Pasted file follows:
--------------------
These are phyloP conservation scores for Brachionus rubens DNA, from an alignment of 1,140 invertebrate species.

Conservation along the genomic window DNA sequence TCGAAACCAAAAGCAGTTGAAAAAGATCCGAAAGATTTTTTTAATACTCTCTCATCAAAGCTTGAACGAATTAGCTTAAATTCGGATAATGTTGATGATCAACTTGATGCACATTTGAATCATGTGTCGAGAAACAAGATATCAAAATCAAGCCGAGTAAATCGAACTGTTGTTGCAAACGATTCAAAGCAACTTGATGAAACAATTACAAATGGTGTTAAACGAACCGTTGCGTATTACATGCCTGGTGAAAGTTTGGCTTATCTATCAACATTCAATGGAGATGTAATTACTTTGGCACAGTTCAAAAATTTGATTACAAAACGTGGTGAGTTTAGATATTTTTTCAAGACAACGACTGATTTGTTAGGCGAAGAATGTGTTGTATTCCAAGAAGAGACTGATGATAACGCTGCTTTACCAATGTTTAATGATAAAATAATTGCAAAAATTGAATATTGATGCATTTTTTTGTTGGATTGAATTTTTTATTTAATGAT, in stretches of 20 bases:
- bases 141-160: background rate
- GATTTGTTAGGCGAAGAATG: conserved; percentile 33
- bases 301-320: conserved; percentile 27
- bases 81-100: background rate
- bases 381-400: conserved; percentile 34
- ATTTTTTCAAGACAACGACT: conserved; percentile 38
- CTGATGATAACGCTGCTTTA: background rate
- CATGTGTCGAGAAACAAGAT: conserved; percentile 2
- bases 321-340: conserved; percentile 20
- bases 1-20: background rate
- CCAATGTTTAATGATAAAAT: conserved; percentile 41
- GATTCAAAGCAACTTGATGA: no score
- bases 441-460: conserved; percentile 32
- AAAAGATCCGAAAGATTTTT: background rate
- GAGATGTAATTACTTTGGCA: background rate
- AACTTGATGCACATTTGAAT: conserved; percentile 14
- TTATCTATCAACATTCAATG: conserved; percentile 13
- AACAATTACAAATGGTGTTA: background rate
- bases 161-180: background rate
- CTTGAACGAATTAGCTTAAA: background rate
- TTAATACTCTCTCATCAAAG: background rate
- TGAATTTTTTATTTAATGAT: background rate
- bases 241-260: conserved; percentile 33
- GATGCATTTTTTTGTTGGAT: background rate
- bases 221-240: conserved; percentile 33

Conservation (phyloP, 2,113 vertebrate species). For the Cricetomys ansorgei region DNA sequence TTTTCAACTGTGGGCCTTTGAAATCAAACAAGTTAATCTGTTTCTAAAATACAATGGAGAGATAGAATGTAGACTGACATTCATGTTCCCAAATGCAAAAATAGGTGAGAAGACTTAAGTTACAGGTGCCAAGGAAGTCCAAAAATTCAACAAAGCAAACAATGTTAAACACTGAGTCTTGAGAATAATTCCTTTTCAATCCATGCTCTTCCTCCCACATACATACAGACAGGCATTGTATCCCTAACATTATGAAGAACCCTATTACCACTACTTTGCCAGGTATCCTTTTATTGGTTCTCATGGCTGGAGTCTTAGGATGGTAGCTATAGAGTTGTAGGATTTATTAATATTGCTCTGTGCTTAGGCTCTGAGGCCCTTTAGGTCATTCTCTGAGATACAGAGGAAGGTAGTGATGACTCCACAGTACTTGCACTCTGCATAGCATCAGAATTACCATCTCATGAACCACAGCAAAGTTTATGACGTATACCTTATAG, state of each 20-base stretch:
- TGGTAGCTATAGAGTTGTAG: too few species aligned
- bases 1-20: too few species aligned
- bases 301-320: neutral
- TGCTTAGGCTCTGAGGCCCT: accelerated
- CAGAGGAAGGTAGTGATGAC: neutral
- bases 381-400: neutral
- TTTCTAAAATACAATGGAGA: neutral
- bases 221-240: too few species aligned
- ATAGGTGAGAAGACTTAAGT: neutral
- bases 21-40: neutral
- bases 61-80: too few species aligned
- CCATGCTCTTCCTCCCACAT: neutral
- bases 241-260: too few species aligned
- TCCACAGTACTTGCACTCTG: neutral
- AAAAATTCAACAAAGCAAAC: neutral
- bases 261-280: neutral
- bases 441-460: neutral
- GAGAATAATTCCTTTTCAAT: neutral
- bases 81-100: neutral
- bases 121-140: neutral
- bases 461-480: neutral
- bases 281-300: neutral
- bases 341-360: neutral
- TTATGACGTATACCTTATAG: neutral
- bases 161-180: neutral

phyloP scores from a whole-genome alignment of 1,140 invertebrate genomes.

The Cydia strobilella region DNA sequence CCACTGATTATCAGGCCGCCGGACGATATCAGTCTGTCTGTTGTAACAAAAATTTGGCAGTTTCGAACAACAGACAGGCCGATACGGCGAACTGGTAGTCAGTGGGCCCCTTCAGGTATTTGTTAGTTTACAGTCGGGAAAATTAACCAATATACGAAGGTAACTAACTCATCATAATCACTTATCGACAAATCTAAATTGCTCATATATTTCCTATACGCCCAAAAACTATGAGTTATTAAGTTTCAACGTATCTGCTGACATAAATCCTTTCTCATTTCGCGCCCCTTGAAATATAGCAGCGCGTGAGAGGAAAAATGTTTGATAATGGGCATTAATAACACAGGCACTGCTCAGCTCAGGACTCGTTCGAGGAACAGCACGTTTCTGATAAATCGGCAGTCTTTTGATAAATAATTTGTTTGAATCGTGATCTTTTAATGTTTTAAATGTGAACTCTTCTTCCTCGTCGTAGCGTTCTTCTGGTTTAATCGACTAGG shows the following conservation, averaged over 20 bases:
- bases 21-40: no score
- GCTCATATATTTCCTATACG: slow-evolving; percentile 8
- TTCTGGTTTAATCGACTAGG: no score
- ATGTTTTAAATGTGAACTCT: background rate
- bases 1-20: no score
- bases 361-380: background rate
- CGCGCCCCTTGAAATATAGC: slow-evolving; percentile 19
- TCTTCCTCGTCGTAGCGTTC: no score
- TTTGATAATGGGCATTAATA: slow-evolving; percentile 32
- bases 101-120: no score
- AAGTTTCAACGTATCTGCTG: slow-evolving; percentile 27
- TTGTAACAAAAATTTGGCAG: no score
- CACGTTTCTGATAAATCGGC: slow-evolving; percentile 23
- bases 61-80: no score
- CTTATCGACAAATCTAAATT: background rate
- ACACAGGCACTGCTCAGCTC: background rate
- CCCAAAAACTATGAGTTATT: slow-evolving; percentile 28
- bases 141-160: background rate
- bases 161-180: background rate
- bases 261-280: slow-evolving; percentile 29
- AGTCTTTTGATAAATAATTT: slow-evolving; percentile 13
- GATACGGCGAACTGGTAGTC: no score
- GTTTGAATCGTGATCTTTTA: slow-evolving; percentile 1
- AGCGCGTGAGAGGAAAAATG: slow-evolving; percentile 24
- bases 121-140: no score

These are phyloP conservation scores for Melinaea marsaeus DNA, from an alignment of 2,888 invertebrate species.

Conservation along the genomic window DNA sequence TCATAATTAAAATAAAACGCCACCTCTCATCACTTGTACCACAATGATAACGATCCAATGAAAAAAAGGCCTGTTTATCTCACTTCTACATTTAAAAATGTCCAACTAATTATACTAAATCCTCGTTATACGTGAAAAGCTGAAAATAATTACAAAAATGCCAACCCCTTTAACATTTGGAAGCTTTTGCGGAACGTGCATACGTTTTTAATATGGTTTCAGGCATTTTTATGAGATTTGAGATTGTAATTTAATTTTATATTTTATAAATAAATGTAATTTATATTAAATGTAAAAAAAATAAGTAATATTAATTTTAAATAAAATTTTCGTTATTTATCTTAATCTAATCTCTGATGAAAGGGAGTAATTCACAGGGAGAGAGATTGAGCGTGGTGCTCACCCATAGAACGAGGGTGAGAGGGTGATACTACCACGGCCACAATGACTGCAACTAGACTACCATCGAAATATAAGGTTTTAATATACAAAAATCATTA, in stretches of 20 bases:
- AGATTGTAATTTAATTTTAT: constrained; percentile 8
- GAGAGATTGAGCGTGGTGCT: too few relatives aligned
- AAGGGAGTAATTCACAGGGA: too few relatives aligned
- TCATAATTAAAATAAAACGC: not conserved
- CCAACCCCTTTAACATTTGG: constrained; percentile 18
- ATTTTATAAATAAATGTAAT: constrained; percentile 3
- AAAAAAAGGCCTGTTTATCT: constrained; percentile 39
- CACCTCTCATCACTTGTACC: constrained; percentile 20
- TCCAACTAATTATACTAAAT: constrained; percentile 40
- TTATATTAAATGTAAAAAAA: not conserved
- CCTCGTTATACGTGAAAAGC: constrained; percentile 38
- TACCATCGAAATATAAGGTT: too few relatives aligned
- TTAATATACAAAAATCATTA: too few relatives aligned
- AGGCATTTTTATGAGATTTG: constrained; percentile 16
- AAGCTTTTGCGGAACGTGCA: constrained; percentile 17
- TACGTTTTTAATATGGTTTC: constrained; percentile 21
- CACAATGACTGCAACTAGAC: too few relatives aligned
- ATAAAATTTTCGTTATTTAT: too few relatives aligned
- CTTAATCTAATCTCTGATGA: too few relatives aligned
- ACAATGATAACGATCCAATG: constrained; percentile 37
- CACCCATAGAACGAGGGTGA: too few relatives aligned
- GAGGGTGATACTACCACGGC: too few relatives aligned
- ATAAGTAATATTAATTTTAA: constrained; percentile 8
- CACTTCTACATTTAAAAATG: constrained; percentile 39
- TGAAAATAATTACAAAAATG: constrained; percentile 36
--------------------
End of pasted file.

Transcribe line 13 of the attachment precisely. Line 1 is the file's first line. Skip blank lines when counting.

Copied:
- CCAATGTTTAATGATAAAAT: conserved; percentile 41